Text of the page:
One of the perks of design is being able to create different experiences based on the same data. There are multiple ways of turning a set of information and requirements into positive experience for the users, such as Tinker did.

The following comparison shows how the same information can be organised in two different ways, both being easy to use and providing a great experience.

Final Fantasy VII Battle Interface

The Final Fantasy VII battle interface presents everything that the player needs. Through the usage of menus, text, numbers and bars, all the important information is available in a simple and practical way. The interface couldn’t be made easier or more intuitive and one could hardly point something negative about the experience that comes from it. Up to Final Fantasy XV (2017), all the following games in the series use variations of this same menu and that's proof enough of its quality.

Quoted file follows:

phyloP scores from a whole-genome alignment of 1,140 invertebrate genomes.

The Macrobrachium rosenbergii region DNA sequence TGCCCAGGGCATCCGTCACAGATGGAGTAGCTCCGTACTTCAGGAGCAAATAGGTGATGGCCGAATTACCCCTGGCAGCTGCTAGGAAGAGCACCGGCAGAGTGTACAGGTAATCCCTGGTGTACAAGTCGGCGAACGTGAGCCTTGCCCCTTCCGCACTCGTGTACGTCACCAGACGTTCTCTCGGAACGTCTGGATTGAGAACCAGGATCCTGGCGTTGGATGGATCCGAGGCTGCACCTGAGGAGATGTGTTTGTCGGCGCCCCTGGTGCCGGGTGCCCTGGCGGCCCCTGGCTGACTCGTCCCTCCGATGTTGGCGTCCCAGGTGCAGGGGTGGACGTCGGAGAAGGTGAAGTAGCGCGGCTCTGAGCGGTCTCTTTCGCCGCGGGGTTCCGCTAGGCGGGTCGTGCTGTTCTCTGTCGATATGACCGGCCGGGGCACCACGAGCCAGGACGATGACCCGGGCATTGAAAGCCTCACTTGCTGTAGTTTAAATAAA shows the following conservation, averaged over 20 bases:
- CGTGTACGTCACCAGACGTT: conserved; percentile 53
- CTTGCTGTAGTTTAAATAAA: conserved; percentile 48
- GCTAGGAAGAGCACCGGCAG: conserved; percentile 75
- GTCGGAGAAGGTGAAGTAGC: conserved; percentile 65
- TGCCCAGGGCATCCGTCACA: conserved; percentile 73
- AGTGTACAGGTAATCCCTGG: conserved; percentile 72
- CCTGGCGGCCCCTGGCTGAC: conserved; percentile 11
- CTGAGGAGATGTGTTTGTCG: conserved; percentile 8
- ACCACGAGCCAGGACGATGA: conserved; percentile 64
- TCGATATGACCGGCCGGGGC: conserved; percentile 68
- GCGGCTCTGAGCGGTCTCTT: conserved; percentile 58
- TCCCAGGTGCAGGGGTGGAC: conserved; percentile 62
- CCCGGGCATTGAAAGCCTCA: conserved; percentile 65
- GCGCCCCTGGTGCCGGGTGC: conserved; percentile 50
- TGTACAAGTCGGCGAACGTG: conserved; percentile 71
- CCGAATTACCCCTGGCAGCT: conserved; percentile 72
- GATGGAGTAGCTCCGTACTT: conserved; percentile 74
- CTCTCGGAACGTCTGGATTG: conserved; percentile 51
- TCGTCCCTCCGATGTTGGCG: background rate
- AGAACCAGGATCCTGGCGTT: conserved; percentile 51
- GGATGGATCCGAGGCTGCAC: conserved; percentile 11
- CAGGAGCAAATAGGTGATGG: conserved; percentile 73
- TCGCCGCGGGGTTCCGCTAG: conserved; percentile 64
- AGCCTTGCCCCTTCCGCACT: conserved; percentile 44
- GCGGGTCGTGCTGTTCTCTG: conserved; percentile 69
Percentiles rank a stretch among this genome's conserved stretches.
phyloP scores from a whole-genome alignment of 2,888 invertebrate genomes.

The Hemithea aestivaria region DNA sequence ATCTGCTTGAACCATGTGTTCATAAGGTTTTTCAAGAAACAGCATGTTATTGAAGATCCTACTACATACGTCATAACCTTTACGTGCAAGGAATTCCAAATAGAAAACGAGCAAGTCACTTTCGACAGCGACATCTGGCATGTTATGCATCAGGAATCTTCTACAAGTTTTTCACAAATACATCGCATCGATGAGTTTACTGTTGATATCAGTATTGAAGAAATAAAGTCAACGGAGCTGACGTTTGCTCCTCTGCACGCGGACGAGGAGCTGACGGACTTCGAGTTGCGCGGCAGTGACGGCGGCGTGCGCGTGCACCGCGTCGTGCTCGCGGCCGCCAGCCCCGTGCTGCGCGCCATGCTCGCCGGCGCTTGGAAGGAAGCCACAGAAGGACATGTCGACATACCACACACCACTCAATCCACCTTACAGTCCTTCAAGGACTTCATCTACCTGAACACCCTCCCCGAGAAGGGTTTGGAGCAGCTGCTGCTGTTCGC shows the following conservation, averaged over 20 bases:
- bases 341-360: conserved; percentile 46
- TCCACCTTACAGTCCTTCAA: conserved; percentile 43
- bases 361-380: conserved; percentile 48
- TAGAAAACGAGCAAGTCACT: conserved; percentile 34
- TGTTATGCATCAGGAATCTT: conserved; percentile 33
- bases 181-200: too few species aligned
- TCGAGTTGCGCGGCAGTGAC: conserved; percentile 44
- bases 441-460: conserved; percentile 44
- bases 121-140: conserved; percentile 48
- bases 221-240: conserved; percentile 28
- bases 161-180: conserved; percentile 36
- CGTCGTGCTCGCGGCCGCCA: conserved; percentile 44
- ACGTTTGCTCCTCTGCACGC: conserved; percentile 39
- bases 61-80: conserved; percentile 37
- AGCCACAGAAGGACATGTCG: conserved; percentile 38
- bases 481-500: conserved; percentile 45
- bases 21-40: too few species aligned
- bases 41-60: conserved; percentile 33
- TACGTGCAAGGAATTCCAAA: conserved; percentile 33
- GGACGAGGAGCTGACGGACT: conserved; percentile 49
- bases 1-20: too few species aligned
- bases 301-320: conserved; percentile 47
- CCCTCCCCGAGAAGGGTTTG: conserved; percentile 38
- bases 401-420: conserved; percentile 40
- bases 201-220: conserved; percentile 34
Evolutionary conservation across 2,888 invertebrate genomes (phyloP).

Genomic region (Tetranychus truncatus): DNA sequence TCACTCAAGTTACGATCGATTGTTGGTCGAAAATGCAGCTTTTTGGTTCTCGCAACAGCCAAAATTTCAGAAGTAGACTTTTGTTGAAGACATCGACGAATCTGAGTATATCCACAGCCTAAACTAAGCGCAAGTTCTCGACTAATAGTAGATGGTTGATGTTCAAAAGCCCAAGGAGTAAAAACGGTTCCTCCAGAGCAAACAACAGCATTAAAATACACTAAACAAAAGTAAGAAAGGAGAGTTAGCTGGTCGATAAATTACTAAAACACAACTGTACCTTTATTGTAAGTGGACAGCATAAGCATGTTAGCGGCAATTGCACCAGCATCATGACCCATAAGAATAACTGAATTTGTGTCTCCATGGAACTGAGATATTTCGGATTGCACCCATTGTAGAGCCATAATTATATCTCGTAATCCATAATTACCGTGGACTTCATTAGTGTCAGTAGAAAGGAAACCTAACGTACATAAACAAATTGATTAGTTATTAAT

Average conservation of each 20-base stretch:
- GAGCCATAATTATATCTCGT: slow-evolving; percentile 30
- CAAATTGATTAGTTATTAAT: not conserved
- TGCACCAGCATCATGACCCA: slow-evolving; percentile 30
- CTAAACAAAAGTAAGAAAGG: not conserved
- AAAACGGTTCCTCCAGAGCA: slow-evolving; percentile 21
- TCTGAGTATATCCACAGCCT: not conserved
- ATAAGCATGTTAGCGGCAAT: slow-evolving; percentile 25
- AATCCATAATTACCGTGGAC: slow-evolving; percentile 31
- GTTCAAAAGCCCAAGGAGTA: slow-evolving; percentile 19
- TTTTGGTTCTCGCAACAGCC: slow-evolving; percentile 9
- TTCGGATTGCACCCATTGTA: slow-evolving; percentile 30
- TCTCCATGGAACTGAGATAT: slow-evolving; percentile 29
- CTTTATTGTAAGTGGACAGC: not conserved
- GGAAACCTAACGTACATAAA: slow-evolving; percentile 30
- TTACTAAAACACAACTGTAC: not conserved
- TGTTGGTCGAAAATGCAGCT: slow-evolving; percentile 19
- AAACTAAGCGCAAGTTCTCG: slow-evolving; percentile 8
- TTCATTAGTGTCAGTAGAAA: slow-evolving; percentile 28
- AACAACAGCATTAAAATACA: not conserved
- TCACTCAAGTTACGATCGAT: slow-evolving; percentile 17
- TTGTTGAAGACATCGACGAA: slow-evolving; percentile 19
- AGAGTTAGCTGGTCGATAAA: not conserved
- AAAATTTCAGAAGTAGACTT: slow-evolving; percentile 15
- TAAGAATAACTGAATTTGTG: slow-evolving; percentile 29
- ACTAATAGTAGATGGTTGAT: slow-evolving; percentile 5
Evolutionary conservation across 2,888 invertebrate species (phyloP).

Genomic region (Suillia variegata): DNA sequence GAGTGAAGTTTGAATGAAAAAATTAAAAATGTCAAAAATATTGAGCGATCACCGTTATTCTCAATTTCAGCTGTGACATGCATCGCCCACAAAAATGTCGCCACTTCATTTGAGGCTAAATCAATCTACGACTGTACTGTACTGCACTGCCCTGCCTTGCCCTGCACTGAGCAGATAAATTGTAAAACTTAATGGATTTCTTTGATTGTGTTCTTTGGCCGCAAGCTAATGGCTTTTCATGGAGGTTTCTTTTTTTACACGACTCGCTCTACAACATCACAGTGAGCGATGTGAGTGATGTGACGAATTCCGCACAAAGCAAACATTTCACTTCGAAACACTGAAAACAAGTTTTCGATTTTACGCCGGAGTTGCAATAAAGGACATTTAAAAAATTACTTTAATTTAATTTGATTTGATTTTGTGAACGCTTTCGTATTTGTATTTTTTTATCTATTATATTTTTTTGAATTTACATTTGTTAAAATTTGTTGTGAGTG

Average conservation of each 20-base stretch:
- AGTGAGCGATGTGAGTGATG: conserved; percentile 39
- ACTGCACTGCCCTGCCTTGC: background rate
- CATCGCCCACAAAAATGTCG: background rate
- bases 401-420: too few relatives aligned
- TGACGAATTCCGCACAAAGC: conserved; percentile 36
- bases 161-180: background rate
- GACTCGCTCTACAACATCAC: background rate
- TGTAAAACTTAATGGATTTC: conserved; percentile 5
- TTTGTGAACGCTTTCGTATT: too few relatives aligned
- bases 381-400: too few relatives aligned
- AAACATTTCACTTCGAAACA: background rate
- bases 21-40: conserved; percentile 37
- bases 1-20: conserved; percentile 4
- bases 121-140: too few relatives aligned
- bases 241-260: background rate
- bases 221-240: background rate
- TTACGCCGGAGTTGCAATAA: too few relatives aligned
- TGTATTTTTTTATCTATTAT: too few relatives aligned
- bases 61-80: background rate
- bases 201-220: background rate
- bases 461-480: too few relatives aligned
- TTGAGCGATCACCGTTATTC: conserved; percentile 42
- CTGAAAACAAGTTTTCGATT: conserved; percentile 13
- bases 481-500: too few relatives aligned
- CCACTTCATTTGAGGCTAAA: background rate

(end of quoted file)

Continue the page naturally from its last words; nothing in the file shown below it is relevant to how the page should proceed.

Straightaway, Persona 5 seems to provide a completely different experience. However, its interface is based on the same information, only styled in a different way. Apart from the distinctive ways to select each option – single button actions against selecting options from a menu – everything works the same way.

Persona 5 Battle Interface

Different styles can provide very different experiences. Even if the features that stand on the base of the menu in both cases are very similar, the style applied in Persona 5 makes it stand apart.